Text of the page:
JAFF Controversy: Is it Unethical?

JAFF Controversy: Is it Unethical?

As a writer of Jane Austen Fan Fiction, I enjoy participating in various Austen fan groups online.  I like listening and exchanging ideas with those who have the same passion for all things Austen as I do. 

A week or so ago, a JAFF author wrote on one of these JA fan sites that she was offended and upset by someone who made an allegation she felt was blatantly unfair.  That allegation was that we who write JAFF were “unethical” in our use of Jane Austen’s characters, and that we were “making more money off of these characters than Austen did during her lifetime.” 

As might be expected, there were many differing opinions on this.  Most were very positive about JAFF works, saying things like Jane Austen would be honored her works were revered and celebrated after being around for 200 years, and that Austen would like the fact that her characters were not only still bringing enjoyment to her fans, but were providing income for them as well.  Some used the old adage “Imitation is the sincerest form of flattery.” 

Of course, I agree with these assessments, but the point I wish to make is that fan fiction, in some form or another, is not new, and writers have actually been flattering their favorite authors with imitation for hundreds of years and have become very successful because of that admiration.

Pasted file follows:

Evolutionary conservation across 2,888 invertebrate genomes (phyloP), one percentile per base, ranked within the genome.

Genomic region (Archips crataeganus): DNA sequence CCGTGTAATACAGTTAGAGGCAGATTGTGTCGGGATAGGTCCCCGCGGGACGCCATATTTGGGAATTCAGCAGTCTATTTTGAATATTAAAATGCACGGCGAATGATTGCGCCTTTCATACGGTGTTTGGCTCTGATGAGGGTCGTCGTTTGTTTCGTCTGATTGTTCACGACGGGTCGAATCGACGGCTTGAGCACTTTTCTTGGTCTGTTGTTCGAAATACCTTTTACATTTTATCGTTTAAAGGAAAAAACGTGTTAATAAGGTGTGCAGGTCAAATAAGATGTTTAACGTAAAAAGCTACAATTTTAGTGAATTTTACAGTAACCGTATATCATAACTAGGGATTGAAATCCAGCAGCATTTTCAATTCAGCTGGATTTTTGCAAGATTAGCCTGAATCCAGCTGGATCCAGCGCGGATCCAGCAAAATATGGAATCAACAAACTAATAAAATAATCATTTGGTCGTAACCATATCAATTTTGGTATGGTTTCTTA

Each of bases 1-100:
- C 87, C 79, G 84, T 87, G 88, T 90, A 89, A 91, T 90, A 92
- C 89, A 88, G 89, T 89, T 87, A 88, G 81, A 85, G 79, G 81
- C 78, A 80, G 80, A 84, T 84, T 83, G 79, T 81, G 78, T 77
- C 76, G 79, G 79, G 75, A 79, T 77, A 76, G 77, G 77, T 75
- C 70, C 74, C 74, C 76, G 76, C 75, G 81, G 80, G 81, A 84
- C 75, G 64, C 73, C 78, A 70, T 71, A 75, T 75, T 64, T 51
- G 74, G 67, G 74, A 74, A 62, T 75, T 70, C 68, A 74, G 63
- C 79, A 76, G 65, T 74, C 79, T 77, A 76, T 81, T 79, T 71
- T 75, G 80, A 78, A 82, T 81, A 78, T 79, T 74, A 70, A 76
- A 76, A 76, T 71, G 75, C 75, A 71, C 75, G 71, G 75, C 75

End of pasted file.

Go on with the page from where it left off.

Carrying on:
Take Geoffrey Chaucer, for instance.  When he wrote “The Canterbury Tales” in the 14th century, he changed literature forever. In a time when everything was written in verse, Chaucer wrote some of his tales in prose, which was considered entirely new at the time. The story was also one of the first written about ordinary people in the English vernacular. But the structure for those tales resembles Giovanni Boccaccio’s “The Decameron,” which scholars think Chaucer may have read while working in Italy as a diplomat for King Richard II.    

And then there is William Shakespeare.  My favorite play by him, “Much Ado About Nothing,” is a perfect example.  Some scholars believe Shakespeare imitated the plot line from an Italian play by Ludovico Ariosto called “Orlando Furioso.” The characters in that play, Ariodante and Giverna, mirror Shakespeare’s Benedick and Beatrice; two witty rivals who have to be coaxed by friends to acknowledge their love for each other.  Another couple in the play, Claudio and Hero, who are tricked into believing a lie that ends their relationship, is a plot line from another text from the same era; that being Edmund Spenser’s “The Fairie Queen.” 

Even one of the most revered authors in the American canon, Edgar Allen Poe, was a writer of fan fiction.  Poe’s famous story “The Tell-Tale Heart” is nearly identical to a story written by Charles Dickens called “A Confession Found In a Prison in the time of Charles II.”  In a time when American Literature was in its infancy, and most Americans considered only British writers to have literary validity, writers, like Poe, were looking to make their mark with American audiences. With Poe’s unique minimalist writing style and character development, Poe gave Dickens’ story of a murderer’s guilt an entirely different look.